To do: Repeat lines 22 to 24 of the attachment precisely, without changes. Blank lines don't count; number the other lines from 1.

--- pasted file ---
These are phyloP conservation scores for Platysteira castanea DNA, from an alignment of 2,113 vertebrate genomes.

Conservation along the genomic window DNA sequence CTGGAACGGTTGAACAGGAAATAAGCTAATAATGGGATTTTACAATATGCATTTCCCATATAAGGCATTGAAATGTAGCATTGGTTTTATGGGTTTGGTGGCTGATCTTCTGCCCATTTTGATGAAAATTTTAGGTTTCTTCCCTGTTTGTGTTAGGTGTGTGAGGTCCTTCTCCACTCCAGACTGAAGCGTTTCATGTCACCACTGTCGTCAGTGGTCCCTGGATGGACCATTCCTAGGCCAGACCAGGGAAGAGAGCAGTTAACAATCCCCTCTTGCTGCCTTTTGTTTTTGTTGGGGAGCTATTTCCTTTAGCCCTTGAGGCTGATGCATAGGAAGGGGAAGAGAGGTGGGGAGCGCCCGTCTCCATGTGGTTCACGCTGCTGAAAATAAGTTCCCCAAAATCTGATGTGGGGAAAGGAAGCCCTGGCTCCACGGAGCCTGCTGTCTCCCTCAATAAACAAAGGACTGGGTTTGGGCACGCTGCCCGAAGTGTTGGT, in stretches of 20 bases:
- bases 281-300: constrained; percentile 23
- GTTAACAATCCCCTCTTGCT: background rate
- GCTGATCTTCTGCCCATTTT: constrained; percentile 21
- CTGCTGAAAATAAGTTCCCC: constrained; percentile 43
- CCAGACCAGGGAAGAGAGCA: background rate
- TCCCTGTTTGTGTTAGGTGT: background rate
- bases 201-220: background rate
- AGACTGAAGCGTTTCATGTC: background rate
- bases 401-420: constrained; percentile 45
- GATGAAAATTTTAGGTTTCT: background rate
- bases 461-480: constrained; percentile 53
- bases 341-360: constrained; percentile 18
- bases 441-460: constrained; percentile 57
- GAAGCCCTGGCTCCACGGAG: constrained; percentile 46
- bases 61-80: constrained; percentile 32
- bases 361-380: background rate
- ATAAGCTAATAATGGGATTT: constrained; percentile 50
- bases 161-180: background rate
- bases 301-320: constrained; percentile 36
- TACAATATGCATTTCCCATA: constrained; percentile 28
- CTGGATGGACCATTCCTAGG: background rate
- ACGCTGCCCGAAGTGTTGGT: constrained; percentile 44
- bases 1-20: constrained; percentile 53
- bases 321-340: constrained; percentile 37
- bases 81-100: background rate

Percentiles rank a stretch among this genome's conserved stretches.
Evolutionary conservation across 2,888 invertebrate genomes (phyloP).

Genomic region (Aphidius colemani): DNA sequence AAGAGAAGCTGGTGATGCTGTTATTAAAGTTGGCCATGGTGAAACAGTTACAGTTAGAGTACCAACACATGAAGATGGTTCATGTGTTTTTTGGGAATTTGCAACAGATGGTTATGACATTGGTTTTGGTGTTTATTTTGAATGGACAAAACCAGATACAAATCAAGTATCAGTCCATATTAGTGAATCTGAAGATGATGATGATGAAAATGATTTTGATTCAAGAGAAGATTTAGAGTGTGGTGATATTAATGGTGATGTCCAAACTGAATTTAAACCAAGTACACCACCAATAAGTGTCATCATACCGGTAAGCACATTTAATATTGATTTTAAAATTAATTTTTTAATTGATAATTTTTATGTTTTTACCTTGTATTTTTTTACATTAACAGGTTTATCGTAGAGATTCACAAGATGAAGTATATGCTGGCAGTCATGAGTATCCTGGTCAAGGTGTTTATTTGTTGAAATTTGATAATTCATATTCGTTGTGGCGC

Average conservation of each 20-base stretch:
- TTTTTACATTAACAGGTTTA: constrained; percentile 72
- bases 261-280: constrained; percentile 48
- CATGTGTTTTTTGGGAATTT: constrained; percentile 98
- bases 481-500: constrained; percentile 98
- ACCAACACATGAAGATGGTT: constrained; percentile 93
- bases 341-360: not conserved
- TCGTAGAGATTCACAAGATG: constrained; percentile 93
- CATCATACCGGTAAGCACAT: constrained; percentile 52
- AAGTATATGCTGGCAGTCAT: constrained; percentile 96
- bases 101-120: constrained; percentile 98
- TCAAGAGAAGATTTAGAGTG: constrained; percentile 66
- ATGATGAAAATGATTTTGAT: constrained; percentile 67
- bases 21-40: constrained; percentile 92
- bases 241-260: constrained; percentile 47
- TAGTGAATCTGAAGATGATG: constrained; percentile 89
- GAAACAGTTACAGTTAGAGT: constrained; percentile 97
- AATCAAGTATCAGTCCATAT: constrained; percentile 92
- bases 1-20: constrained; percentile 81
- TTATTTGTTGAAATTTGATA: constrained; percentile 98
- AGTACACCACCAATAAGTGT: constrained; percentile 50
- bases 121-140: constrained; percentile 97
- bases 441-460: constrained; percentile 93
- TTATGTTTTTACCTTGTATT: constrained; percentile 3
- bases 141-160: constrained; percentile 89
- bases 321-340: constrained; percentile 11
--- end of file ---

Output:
- TACAATATGCATTTCCCATA: constrained; percentile 28
- CTGGATGGACCATTCCTAGG: background rate
- ACGCTGCCCGAAGTGTTGGT: constrained; percentile 44